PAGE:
Update on HUD Funding During Government Shutdown

As of this writing, a federal shutdown is in effect while Congress works on a Continuing Resolution to fund the government. While we hear that HUD is confident that February payments will be loaded and available to public housing authorities (PHAs), there is no guarantee of this. We strongly encourage NAHRO members to call their Representatives and their Senators, and to let them know that the government shutdown will jeopardize the rental payments and therefore the housing of the public housing and Section 8 Housing Choice Voucher residents we serve.For more information, see HUD’s current shutdown plan (PDF). More information is also available on the HUD website. NAHRO will continue to monitor the situation and keep members informed.

Senate Appropriations Approves Transportation, HUD Bill

In other news from the Senate yesterday, the Appropriations Committee voted unanimously to approve its FY 2018 Transportation, Housing and Urban Development (THUD) bill. The bill provides $60.058 billion in funding overall, $2.407 billion higher than current funding levels and $3.5 billion higher than the House. Considering the constraints of the FY 2018 budget cap, the increased THUD allocation is a huge win and allowed appropriators to avoid making the same types of cuts seen in the House THUD bill. The House Appropriations Committee approved its bill on July 17.

NAHRO will provide a detailed analysis of the bill next week.

The future of THUD in both the House and the Senate is unclear, though it is unlikely either chamber moves its THUD bill to the floor. Yesterday, the House approved a four-bill minibus package of spending bills, dubbed the “security-bus” because of its composition of defense and security-related bills. The House will likely adjourn for August recess this afternoon without passing any additional spending bills. The Senate, shifting its focus away from health care this morning, delayed August recess by two weeks to work on nominations and the debt ceiling. It may also choose to move appropriations bills to the floor during that time, assuming Majority Leader Mitch McConnell does not adjourn the Senate earlier than expected.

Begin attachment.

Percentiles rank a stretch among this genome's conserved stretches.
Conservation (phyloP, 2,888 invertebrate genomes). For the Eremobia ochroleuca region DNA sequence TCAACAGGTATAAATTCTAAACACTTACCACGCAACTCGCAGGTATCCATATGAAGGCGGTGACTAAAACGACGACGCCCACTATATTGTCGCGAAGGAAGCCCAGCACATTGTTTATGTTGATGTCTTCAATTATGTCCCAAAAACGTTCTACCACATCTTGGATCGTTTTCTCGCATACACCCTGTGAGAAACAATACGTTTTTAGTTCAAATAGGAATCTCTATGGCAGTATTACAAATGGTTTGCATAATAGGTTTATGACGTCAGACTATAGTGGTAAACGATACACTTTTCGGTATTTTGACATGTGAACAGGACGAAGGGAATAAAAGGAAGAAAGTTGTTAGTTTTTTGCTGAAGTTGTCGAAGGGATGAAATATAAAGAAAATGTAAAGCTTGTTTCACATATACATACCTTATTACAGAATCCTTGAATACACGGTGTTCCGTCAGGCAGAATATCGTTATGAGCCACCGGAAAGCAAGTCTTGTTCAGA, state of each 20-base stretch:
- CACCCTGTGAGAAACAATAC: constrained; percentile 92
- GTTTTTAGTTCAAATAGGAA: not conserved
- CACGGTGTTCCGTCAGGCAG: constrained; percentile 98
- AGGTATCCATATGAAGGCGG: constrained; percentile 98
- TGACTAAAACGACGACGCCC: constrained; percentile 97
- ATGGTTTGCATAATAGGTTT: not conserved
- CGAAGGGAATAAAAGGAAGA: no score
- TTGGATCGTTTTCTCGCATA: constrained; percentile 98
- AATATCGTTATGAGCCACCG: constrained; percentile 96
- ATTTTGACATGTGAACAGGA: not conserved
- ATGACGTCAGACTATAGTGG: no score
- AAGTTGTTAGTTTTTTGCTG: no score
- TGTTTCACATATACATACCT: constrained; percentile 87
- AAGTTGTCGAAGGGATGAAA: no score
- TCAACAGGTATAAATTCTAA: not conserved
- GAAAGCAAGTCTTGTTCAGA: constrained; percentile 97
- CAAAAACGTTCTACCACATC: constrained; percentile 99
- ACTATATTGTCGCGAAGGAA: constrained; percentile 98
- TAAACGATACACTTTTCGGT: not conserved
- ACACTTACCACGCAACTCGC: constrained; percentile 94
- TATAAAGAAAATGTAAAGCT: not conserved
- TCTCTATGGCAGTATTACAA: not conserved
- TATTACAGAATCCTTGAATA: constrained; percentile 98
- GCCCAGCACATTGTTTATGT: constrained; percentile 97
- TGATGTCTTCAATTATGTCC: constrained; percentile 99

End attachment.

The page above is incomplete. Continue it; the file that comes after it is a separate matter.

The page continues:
Housing and Community Development Highlights

  • Rental Assistance Demonstration- cap eliminated, sunset date removed
  • Public Housing Capital Fund- $1.945 billion, $4 million higher than FY 2017
    • Jobs Plus- $15 million, level funded
  • Public Housing Operating Fund- $4.5 billion, $100 million higher than FY 2017
  • Choice Neighborhoods Initiative- $50 million, $87 less than FY 2017
  • Section 8 Housing Assistance Payment Renewals- $19.37 billion, $1.015 billion more than FY 2017
  • Administrative Fees- $1.725 billion, $75 million higher than FY 2017
    • Ongoing Administrative Fees- $1.715 billion, $75 million higher than FY 2017
    • Additional Administrative Fees- $10 million, level funded
  • Family Self-Sufficiency- $75 million, level funded
  • Section 8 Project-Based Rental Assistance- $11.507 billion, $691 million higher than FY 2017
  • Community Development Block Grant- $3 billion, level funded
  • HOME Investment Partnerships- $950 million, level funded
  • Homeless Assistance Grants- $2.456 billion, $73 million higher than FY 2017

 

FY 2018 Proposed Budget: Process and In-Depth Analysis

The Administration’s budget proposal, released on May 23, is the first step in a months-long journey. Now that the Administration has released its recommendations, this Direct News will provide in-depth coverage of how it would affect the Community Development, Section 8 and Public Housing programs administered by HUD.

The budget proposal requests cuts, which if implemented, would be devastating for communities. NAHRO strongly opposes the President’s budget proposal and will work to provide necessary and responsible funding for critical housing and community development programs. NAHRO will also fight for long-overdue program and regulatory reforms that can reduce costly administrative burdens.

Members should note that the President’s request is the beginning and not the end of the budget and appropriations process. The Administration’s budget request has over the years become a political document that reflects the fiscal goals and priorities of the Administration for the upcoming fiscal year. It does not carry the force of law. Congress, who controls the nation’s purse strings, can choose to accept the request wholesale, pick and choose parts of it, or reject it outright, which they frequently do. NAHRO will fight to ensure that work undertaken by our members to address critical housing needs for vulnerable families can be sustained.